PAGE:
John Cox optimistically thinks his company's effort to comply with the Sarbanes-Oxley Act, cumbersome as it is,
will pay financial and operational dividends.
"My mantra is that Sarbanes-Oxley compliance is not a financial exercise but a cultural exercise," said Cox, chief accounting officer at BMC Software Inc. in Houston. "If we go through the process of compliance and don't achieve any efficiency for the company, then it won't be doing us any good."
Specifically, Cox expects the rigorous auditing and automation of internal controls to expose flawed business practices. "We hope to uncover inefficient processes that can help us save money over time," Cox said.
Sarbanes-Oxley prescribes stringent requirements for financial accounting and corporate governance. Considered by some to be the toughest business law in decades, it requires CEOs to personally validate financial statements and other information or face severe penalties, including fines or even jail time.
Companies must also establish internal controls on data -- how information is stored, retrieved and protected -- and verify them each year through an independent audit.
Yearly audit fees make up one of the biggest costs to businesses, increasing by 35% in 2004 alone, according to Florham Park, N.J.-based Financial Executives International.
In fact, data integrity is at the heart of a rash of recent legislation aimed squarely at corporate America. The Health Insurance Portability and Accountability Act (HIPAA) requires health care companies to follow specific standards to safeguard and secure sensitive patient data. Another law, the Gramm-Leach-Bliley Act, controls how financial companies handle private information of individuals.
Meeting the different compliance standards forces U.S. companies to change how they transact business, and the problem is especially nettlesome if their enterprise extends overseas. Companies with U.S. headquarters must ensure that any foreign outposts they have meet the federal standards. But compliance by overseas vendors or business partners is even more complicated, especially for the punitive Sarbanes-Oxley Act.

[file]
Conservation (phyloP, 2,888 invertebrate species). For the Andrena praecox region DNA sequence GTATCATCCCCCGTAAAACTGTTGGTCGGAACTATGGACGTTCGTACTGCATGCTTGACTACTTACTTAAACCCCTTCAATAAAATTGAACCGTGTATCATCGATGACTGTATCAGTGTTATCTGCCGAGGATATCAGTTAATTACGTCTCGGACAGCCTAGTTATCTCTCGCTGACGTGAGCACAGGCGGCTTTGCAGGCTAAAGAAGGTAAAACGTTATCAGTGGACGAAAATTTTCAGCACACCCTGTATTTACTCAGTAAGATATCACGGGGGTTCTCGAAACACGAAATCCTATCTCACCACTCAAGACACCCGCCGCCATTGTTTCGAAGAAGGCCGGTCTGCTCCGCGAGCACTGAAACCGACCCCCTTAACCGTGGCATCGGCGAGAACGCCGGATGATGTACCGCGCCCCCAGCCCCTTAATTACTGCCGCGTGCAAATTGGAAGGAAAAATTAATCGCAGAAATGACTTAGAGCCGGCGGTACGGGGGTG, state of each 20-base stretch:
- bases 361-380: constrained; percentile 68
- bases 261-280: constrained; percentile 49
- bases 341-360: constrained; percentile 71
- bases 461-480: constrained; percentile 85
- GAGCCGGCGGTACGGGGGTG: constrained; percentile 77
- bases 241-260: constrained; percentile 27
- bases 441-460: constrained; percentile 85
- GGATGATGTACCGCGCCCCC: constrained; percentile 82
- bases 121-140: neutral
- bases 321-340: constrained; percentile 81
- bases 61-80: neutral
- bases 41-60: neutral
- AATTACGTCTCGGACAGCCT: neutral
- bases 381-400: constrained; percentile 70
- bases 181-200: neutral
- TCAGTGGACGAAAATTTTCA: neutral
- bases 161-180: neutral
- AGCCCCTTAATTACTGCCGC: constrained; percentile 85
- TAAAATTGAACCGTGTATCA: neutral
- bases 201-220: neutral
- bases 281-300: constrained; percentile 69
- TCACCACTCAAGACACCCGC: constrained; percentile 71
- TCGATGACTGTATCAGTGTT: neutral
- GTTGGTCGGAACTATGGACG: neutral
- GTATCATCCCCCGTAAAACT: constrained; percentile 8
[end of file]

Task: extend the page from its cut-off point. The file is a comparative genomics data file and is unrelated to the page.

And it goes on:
"Whether or not your suppliers are compliant with the same requirements you are, really is up to them," said Peter Gerr, an analyst with Enterprise Strategy Group of Milford, Mass. "There is no international governance [organization] and no way to enforce a regulation that includes multiple organizations in a supply chain."
None, that is, save the incentive that U.S. regulators provide. HIPAA rules, for instance, require U.S. health care companies to verify that any overseas vendor handling their sensitive patient data enact the same rigid controls on how information is shared, retrieved and protected. That includes data processing warehouses in India and other offshore locations.
"It's important to know in advance that your rights under service agreements are enforceable in a meaningful way," should vendor or business partners not meet the requirements, said Scott Nathan, an attorney who specializes in data privacy.
At the same time, U.S. companies cannot plead ignorance of how their overseas vendors manage important data. "It's not going to be sufficient to say, 'I outsource that so I'm not responsible,'" said Barry Lurie, a vice president and managing partner with Unisys. "You need to make sure that the information you get back from third-party vendors has appropriate data controls, especially if it's incorporated in your financials or rolled up in a balance sheet."
Tougher accounting and corporate governance also is costing companies time and money. On average, U.S. companies devote 3.3% of their IT budgets to planned compliance initiatives, according to Gartner Inc., of Stamford, Conn. "Since CIOs' budgets have gone up only 1.4% this year, that's almost 2% they have to eat out of discretionary funds," said French Caldwell, a vice president and research director at Gartner.
Companies that expect business benefits from compliance are spending more on training than those who don't, according to a recent Gartner survey. The money is spent training workers who handle sensitive data about the new standards and teaching them why compliance is important. "Spending money on training helps people understand your business processes better, which is really important when auditors start asking them questions," Caldwell said.
To cope with the heightened regulatory climate, Unisys' Lurie said that more companies are pouring money and resources into compliance teams or appointing an executive-level chief compliance officer. He warns that companies should not view compliance as a one-time event. Devising better business processes is important, but companies also need to "ensure that their people are using them."